What's in your garden, Fallbrook?

 

Last updated 6/6/2019 at 2:40pm

Maggie Stewart

Special to the Village News

Today is the day to be domestic and to practice my farm-to-table mantra. I need to create something with loquats. You know, those luscious yellow-orange fruit clusters with beautiful, large green ribbed leaves that are everywhere in Fallbrook this month.

Here's a little background on loquats. This member of the rose family made its way from China to Japan, India and Israel where they hopped over to the Mediterranean countries and arrived in Fallbrook. When they flower, the aroma is reminiscent of ginger and vanilla. The fruit has a melon texture with a sweet tart flavor. Some say it is a cross between a mango and a peach. I say it's delicious.

This morning I picked loquats, oranges and lemons. I purchased some vanilla and ginger. I wanted the flower aroma back in my cooking. I scrubbed, cut, peeled and zested until my hands were all discolored and "pruney." I gently made two 5-pound batches into two pots with freshly squeezed lemon juice, orange juice, grated fresh ginger and scraped vanilla bean.


What were the proportions? I really don't know, since I've been cooking fruit butter for 35 years. If there is too much liquid, I cook it down more and the flavor becomes more intense. My canning attempts are never the same from time to time. Whatever is in my backyard is what goes into the pot. If you are a beginning canner, butters are a good choice.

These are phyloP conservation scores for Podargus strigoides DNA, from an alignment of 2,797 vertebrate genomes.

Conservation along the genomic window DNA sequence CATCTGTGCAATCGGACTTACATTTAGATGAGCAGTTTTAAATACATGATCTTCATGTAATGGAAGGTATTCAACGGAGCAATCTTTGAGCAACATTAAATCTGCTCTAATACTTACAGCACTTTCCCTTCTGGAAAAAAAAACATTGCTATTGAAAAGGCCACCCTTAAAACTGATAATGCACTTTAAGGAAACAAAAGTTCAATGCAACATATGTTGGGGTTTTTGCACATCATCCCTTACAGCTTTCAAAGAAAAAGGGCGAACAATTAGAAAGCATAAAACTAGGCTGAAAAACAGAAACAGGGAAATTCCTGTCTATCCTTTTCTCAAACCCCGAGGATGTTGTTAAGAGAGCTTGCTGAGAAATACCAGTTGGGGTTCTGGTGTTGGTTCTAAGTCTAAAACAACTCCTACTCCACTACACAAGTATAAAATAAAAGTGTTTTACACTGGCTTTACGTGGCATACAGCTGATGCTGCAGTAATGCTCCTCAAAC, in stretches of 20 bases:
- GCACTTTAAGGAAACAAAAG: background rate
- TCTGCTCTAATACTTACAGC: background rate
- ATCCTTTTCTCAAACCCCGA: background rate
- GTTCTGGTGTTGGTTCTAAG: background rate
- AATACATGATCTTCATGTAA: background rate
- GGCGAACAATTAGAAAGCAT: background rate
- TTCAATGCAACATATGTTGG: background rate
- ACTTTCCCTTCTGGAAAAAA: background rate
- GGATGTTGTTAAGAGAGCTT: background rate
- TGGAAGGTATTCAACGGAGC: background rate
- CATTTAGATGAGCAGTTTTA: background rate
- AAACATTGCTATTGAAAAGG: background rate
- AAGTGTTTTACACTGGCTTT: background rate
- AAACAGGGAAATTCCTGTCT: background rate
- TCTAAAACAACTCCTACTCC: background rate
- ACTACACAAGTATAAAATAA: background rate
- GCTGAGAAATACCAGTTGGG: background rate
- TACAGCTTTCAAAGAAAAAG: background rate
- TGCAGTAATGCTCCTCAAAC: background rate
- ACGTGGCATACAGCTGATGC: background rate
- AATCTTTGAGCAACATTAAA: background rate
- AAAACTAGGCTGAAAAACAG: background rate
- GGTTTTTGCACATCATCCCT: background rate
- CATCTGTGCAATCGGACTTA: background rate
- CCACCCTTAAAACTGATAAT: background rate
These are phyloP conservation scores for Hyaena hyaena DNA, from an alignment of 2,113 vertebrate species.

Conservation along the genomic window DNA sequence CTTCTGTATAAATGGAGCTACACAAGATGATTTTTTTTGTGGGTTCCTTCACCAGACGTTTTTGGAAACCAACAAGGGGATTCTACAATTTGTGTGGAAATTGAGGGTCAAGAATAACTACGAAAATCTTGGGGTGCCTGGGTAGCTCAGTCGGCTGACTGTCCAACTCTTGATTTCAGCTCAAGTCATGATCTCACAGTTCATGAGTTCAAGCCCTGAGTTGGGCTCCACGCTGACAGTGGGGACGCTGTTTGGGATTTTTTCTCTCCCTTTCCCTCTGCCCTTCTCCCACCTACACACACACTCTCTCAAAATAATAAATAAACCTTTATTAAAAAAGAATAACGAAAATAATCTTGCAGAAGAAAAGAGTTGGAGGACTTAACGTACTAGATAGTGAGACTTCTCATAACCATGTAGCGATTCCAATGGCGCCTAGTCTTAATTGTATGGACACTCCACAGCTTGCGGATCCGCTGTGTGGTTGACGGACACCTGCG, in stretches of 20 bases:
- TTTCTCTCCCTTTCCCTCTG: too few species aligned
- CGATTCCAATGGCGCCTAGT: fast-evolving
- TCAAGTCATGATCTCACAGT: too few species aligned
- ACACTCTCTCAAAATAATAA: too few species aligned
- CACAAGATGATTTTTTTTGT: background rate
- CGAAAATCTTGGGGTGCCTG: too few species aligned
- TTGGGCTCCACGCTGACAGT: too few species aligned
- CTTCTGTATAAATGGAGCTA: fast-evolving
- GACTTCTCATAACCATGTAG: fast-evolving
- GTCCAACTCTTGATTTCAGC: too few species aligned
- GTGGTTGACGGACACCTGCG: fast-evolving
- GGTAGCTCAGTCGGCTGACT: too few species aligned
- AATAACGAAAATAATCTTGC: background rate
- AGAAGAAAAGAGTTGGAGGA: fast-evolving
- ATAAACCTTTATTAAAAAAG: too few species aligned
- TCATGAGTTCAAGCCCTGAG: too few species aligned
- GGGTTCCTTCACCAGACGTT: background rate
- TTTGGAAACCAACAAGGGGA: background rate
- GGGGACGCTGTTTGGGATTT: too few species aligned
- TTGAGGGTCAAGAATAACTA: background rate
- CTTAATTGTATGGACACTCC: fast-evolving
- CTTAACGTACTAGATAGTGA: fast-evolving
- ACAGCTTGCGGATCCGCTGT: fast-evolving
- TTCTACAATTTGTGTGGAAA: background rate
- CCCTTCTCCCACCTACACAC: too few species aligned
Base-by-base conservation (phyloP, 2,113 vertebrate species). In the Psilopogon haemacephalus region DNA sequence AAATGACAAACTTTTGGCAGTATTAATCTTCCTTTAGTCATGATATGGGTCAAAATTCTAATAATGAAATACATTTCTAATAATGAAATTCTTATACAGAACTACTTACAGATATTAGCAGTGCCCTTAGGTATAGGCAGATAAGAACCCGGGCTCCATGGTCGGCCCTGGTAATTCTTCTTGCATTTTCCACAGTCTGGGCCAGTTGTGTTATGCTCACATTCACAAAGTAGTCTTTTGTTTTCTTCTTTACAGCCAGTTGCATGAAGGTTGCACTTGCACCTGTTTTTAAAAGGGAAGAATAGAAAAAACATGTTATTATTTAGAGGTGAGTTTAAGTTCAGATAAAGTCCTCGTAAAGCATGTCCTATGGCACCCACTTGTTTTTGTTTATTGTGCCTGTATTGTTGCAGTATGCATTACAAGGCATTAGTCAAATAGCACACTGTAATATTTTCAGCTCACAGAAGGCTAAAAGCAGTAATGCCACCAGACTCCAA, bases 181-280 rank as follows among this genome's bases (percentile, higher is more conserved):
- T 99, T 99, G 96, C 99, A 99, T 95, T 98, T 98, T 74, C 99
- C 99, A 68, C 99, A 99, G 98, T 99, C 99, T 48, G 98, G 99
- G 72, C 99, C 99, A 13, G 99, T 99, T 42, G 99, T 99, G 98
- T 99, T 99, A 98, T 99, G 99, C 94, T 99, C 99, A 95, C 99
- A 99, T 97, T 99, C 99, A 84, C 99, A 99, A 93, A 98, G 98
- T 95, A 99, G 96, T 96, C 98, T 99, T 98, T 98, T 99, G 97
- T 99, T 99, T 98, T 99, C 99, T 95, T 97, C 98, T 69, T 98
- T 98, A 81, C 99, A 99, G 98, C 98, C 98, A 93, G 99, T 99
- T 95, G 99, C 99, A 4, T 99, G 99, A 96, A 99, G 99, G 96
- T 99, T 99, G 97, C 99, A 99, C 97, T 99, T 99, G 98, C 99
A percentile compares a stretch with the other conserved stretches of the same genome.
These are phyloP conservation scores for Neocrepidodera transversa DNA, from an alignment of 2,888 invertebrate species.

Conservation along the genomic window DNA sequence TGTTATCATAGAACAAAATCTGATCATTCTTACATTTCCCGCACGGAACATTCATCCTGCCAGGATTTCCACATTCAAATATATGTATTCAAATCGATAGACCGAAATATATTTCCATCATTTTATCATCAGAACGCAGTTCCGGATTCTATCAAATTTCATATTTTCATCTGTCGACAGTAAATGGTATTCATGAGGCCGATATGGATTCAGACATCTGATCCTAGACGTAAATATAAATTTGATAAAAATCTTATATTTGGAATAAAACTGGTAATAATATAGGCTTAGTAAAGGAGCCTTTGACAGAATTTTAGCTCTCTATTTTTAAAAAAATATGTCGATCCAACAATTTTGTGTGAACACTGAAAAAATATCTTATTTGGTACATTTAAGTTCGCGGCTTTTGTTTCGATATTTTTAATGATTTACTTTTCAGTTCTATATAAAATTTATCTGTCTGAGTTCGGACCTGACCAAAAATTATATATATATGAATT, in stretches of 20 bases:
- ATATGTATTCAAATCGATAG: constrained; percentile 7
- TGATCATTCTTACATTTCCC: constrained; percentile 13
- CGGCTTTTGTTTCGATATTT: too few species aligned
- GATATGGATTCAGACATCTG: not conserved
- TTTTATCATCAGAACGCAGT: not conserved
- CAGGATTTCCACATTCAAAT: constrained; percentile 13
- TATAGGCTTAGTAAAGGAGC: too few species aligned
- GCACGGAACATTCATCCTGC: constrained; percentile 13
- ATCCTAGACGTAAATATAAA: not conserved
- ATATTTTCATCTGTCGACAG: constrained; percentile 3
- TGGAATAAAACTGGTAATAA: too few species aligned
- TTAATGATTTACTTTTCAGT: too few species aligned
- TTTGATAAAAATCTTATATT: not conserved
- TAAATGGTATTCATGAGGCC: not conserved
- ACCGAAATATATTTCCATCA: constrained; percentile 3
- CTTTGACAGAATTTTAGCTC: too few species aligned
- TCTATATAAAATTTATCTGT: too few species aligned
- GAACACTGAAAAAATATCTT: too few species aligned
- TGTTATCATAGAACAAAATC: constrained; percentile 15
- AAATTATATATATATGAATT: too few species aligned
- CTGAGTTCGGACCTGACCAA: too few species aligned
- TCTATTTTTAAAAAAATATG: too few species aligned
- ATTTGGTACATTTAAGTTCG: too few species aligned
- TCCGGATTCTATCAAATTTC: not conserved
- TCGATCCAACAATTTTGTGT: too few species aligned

I've been cooking for about two hours now. The color is a glorious burnt orange, with speckles of vanilla bean dancing through the orange sunset. I add a bit more lemon and orange zest for texture and a deeper flavor. A little more cooking and the texture, flavor and aroma are just right. Oh my, it is good!

It's time to spoon Loquat Ginger Vanilla Butter into sterilized jars and process in a hot water bath. This batch created 10 1-pint jars that are home grown, hand-picked and prepared with love. There is no substitute.

Want to try something simple? Make a tea from the leaves. Asian cooks have used them for centuries in traditional medicine and herbal teas. The leaf releases antioxidants and tastes like green tea. Wash off the fine hairs on the bottom of the leaf with a vegetable brush before steeping in boiling water. A cinnamon stick added to the process makes a delicious and beneficial tea. Today is the day to experiment, before they are gone.

Maggie Stewart works for CR Properties Real Estate Services and is a family farm-to-table specialist. She can be reached at (760) 703-4788.

Maggie Stewart photos

Loquats are originally from southeast China but grow well in Fallbrook.

 

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